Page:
It is a Corus syndrome. After the supremely forgettable acquisition by Tata Steel of the UK steel maker, every deal that is leveraged on debt has become the subject of investor angst. Apollo Tyre's acquisition of Cooper Tire was no different.
The debt required to be raised by Apollo Tyres to finance the acquisition was three times its market capitalisation.
On June 12, the day the deal was announced (after market hours) the stock closed on the NSE at Rs 91.95. Reacting to the news, the investors pummelled the stock as they were worried that the leveraged buyout will dent the company's financial strength. Over the next few days-until hopes emerged that the deal may not materialise-the stock remained under pressure. It hit a low of Rs 54.60 on 21 June.
No wonder, investors are cheering the collapse of the deal today, despite the chances of a penalty being imposed on the company if the court rules in favour of Cooper which is seeking damages from Apollo.
On the NSE, Apollo Tyres shares are up 4.2 percent at Rs 105.60.
Here are all the facts you need to know about the deal:
- In June 2013, India's second largest tyre maker by market value, Apollo Tyres, agreed to buy US-based Cooper Tire and Rubber Co. for an estimated $2.5 billion. Apollo was to pay $35 per share of the NYSE listed company. The deal would give the Indian company access to the US and Chinese and make it the seventh largest tyre manufacturer in the world.
- Troubles soon began with the United Steelworkers union (USW), that represented 2,500 Cooper employees, arguing that it had a right to approve any change in ownership. It tried to renegotiate contracts with ATL, according to the New York Times.
- USW resorted to arbitration proceedings to protect the interest of its members, and received an award in its favour in September, ordering Apollo Tyres to reach collective bargaining agreements. While agreeing to negotiations with the union, Apollo Tyres asked for a $9 discount per Cooper share, as the labour disputes created unforeseen delays.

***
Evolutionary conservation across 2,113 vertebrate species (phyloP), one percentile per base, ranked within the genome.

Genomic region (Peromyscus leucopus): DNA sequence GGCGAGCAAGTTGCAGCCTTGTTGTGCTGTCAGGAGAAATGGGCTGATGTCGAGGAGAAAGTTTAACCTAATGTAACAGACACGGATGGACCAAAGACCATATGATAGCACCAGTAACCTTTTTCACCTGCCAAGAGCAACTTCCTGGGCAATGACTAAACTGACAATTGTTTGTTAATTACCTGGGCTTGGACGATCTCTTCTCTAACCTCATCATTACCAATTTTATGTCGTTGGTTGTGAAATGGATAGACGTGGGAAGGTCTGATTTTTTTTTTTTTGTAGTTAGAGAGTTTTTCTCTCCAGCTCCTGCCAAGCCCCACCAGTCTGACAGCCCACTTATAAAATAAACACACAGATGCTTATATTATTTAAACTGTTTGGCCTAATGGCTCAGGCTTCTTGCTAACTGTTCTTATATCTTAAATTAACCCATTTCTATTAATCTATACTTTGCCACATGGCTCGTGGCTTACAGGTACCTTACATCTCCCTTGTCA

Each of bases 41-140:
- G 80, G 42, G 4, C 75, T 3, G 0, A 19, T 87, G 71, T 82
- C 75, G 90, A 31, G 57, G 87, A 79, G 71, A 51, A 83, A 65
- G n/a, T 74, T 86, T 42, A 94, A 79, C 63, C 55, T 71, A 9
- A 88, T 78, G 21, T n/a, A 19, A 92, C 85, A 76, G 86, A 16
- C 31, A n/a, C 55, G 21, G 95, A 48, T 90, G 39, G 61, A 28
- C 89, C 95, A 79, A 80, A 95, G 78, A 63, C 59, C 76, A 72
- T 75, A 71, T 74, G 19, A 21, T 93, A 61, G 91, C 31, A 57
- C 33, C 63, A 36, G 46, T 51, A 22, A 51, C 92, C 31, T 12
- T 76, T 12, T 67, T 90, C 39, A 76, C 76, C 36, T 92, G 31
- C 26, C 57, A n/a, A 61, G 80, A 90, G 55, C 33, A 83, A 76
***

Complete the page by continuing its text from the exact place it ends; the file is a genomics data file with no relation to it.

- Cooper's joint venture in China, Cooper Chengshan Tire (CCT), created additional problems when factory staff cut production in protest to the Apollo deal. The refusal of local management to work with Cooper meant the US company was unable to provide clear financial statements to Apollo's satisfaction.
- Reasons for the China fiasco ranged from fear of mismanagement by Indians ( According to the NYT,CCT placed an ad in The Wall Street Journal saying, "Who can guarantee the success of integration between Chinese culture and Indian culture?") to wanting to milk as much as they could out of the deal.
- Last month, the Delaware Supreme Court ruled in favour of the Indian company, stating it had not reneged on contractual obligations.
- On December 30, Cooper Tire called off the deal after receiving information from Apollo tyres that financing for the deal was no longer available.
- Both companies will head back to the courts to determine who, if either, owes termination fees. (Apollo could be held liable to the tune of $112 miilion, while Cooper could owe $50 million.)
What experts say
- "Avoiding leveraged buyout and paying a penalty will not dent investors' sentiment," said Basudeb Banerjee of Quant Broking on CNBC-TV18. Moreover, Apollo already has got a favourable verdict from the court that the company had not breached its obligations.
- ICICI Direct also sees the termination of the deal as a positive for Apollo. "...The debt overhang over the deal had become highly bitter due to lack of trust between managements. Now we believe the stock will run back as per fundamentals though we still await the judgement from Sam Glasscock III on remaining issues," the brokerage said in a note. It has a buy rating on the stock and has raised the target price for the stock to Rs 119.
- Kotak Institutional Equities too has upgraded the stock to 'buy' and raised the target price to Rs 125. Expressing surprise over Cooper's decision to call off the deal just a day ahead of the deadline, the brokerage, however, said Apollo Tyres has lost investor confidence.
"Apollo Tyres has lost significant credibility with investors on account of its 'excessive risk taking' in the Cooper deal. It will take time before earlier credibility is restored. Hence, in our view, Apollo Tyres will quote at a discount to its earlier valuation multiples," it said.
The brokerage has not factored in any damages yet in the target price, but it sees $50 million damage taking Rs 6.2 off its target price for the stock.
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Updated Date: Dec 21, 2014 01:27:46 IST